In recent years, cryptocurrencies have become immensely popular, being a common topic of discussion around the globe. What’s often less talked about is the carbon footprint of cryptocurrencies. While often marketed as a cleaner alternative to physical currency, studies suggest cryptocurrencies may carry an even larger environmental footprint than conventional currencies. This article explores the impact of cryptocurrencies and sustainable options.
Many cryptocurrencies, including Bitcoin, operate off of a Proof of Work (PoW) system. In this system, cryptocurrencies can be “mined” by powerful computers that are competing to solve complex mathematical puzzles. These computers sift through massive amounts of data, attempting to solve hash puzzles, which, when solved, provide the miner with cryptocurrency. Because of the complexity of the PoW system, and the computation power required, these systems are incredibly energy intensive. A popular tracking metric, the Cambridge Bitcoin Energy Composition Index (CBECI), estimates that the most popular PoW currency consumes an estimated 129.45 Terawatt Hours (Twh) annually as of July 2023, a number similar to the annual energy consumption of countries such as Argentina and Sweden. Additionally, Bitcoin has been estimated to release 65 Megatons of Carbon annually and has even been predicted to be accountable for a 2° C global temperature rise if the currency grows at the same rate as similar technologies. PoW-based cryptocurrencies are growing at an incredibly fast rate and will continue to have a massive carbon footprint if no action is taken.
While the Carbon impact of crypto mining is often brought up, the water requirements of the energy-intensive process often go undiscussed. Water is frequently pumped through crypto-mining facilities to cool the computers as crypto-mining produces massive amounts of thermal energy. Cryptocurrencies are estimated to use 3668 x 106m3 (meters cubed) of water annually, which can easily put stress on water-scarce regions. Central Asia has struggled with water scarcity, and the prevalence of crypto-mining in the region could exacerbate issues.
Other environmental concerns stem from the usage of coal and other fossil fuels to power crypto operations. Kazakhstan, which accounted for nearly 1⁄5 of global Bitcoin mining during 2021 (CBECI), relied on a coal-powered energy grid to sustain mining operations, which not only carried a hefty environmental impact but also over-stained the grid, leading to a government shutdown of mining operations. In the United States, retired power plants are being resurrected to supply crypto mining. Greenidge Generation, a natural-gas plant in New York, was brought back online in 2020 to mine cryptocurrency. Crypto mining utilizing fossil fuels adds to the already sizable footprint of the industry and puts communities at risk.
Proof of Stake (PoS):
The other main system that cryptocurrencies utilize is known as Proof of Stake (PoS). In this system, there is no crypto mining. Instead of relying on hash puzzles to validate transactions, “Validators” are chosen to add transactions to the blockchain (a digital ledger of all the currency's transactions) and stake their own cryptocurrency as collateral. Because this system skips the mining process of PoW systems, it consumes much less energy. The primary competitor to Bitcoin, Ethereum, reduced power consumption by over 99 percent by switching from a PoW system to a PoS system in September 2022. By removing the competitive mining aspect from blockchain creation and relying on community validation, PoS systems are drastically more environmentally sustainable than PoW systems.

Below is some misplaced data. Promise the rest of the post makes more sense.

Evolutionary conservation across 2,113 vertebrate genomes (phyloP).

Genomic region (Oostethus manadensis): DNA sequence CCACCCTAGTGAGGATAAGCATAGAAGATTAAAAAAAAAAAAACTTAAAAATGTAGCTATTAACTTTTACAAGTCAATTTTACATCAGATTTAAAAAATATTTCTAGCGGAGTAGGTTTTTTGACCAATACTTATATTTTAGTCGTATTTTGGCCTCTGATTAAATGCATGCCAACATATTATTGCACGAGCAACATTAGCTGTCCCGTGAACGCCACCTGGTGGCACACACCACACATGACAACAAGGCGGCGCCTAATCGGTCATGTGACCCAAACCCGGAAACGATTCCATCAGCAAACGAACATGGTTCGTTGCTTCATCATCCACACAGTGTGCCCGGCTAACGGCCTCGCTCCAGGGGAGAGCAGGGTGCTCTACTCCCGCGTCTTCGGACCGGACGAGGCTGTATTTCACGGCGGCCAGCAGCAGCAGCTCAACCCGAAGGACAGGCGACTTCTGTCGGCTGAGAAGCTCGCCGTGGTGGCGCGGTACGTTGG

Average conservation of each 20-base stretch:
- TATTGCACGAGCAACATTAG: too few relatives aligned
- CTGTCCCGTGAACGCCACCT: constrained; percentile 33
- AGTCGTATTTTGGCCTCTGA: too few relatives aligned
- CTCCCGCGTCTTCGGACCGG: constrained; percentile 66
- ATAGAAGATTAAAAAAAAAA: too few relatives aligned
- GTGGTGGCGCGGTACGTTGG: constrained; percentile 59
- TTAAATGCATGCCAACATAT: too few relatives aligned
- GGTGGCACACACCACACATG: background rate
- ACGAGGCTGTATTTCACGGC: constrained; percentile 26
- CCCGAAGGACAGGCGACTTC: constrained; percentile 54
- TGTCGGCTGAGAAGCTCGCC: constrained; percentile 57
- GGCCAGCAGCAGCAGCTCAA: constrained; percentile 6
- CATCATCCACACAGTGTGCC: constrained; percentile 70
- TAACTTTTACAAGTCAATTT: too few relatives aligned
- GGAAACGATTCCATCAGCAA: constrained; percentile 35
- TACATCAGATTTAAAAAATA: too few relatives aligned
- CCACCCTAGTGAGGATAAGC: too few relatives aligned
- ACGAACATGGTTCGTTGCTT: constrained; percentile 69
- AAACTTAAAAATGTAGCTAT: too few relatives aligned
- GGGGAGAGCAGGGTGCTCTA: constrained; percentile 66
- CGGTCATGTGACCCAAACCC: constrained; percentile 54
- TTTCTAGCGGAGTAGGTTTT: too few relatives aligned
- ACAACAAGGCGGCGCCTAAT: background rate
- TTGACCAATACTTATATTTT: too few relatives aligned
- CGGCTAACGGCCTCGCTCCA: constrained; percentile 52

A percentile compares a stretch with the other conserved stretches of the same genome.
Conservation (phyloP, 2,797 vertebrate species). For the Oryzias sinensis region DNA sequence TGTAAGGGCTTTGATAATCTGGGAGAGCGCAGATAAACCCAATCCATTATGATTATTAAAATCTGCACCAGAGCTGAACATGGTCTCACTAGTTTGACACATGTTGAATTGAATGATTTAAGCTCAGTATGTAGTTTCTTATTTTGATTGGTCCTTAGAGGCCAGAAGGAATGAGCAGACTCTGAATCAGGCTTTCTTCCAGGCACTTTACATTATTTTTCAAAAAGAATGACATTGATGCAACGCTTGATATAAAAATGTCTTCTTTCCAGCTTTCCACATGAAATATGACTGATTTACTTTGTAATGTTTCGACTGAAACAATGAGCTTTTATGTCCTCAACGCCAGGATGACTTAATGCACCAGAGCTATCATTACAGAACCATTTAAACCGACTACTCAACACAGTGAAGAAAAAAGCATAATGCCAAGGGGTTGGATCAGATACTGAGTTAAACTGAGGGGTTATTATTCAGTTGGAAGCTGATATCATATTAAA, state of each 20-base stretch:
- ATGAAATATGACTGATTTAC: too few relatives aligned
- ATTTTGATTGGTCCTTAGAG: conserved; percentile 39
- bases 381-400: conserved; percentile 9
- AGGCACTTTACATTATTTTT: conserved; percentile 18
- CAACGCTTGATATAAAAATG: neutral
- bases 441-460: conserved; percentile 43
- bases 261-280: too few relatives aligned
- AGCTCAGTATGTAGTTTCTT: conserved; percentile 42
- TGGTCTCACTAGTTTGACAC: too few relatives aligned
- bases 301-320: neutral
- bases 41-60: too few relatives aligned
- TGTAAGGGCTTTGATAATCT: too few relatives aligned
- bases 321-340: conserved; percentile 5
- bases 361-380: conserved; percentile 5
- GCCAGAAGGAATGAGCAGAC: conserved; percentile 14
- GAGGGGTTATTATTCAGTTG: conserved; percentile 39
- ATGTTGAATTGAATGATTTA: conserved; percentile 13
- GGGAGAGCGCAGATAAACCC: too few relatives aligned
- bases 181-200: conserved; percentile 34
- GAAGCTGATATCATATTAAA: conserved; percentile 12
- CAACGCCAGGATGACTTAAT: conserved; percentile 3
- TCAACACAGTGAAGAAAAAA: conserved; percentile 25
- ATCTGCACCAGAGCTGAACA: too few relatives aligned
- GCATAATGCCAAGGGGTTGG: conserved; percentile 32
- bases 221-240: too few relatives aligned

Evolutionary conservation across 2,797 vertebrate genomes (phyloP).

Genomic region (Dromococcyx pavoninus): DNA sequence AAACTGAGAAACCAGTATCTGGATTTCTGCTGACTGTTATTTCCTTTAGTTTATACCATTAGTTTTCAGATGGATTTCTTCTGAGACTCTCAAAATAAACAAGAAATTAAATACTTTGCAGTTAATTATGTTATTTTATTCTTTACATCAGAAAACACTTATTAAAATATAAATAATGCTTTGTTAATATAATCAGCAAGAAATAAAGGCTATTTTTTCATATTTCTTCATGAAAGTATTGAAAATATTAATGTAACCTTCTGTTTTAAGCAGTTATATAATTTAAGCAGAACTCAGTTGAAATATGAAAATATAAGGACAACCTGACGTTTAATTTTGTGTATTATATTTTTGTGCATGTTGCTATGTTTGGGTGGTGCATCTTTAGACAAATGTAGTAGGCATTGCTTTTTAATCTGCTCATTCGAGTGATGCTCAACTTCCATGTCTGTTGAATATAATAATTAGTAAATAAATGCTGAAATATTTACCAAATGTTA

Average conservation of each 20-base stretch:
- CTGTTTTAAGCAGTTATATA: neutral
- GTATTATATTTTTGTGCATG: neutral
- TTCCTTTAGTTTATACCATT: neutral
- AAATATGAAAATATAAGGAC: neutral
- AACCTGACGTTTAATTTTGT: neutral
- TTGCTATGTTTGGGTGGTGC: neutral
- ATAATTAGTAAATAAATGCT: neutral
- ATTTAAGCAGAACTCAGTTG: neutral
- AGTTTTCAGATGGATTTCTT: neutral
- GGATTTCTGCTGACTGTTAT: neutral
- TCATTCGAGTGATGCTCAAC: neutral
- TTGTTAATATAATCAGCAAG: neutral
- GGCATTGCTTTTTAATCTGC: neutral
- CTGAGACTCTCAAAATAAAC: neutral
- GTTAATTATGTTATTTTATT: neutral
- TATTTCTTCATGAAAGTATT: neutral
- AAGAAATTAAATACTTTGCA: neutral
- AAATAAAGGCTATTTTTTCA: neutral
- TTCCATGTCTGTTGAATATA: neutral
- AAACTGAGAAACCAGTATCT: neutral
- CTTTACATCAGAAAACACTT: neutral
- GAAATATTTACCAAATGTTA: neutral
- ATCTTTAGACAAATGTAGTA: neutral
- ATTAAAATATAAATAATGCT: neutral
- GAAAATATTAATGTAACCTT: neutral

PoS systems provide a sustainable path for cryptocurrencies while providing unique benefits, such as having more accessibility than a PoW system which requires high-priced computers to mine. The success of Ethereum in merging into a PoS network proves that it is possible for cryptocurrencies to make the switch.
Over the past few years, there has been a push for cleaner cryptocurrencies, leading to new “green cryptocurrencies” promising a reduced impact. These currencies employ various techniques, from new blockchain technology to carbon offsets, to reduce their environmental impact. Some projects have integrated the usage of renewable energy into their coin. One example of this is SolarCoin, which creates one coin for every MegaWatt hour of solar energy the user creates. Another way that cryptocurrencies are working to limit their environmental impact is through carbon offsetting. One upcoming project, Ecoterra, promises to establish a market for carbon offsets and recycled goods, as well as reward users for recycling with cryptocurrency. Another project, KlimaDao, issues tokens backed by carbon credit projects. The rise in green cryptocurrencies is encouraging as more people take action to combat the environmental footprint of the industry.
How you can help:
One of the ways you can help is to be conscious of what you buy. By investigating the impact of a cryptocurrency before you buy and choosing to buy a sustainable coin, you can help reduce the impact of the crypto industry. Whether it be purchasing a PoS-based currency or buying a coin that supports carbon-offsetting projects, there are many ways to become involved in cryptocurrency without contributing to the negative environmental impact.
Another way you can help support a cleaner future is through advocacy. By reaching out to lawmakers and industry leaders and by being vocal in your community, you can make your voice heard. Community action is a fundamental step in progress, urging policy-makers and industry leaders to make positive changes.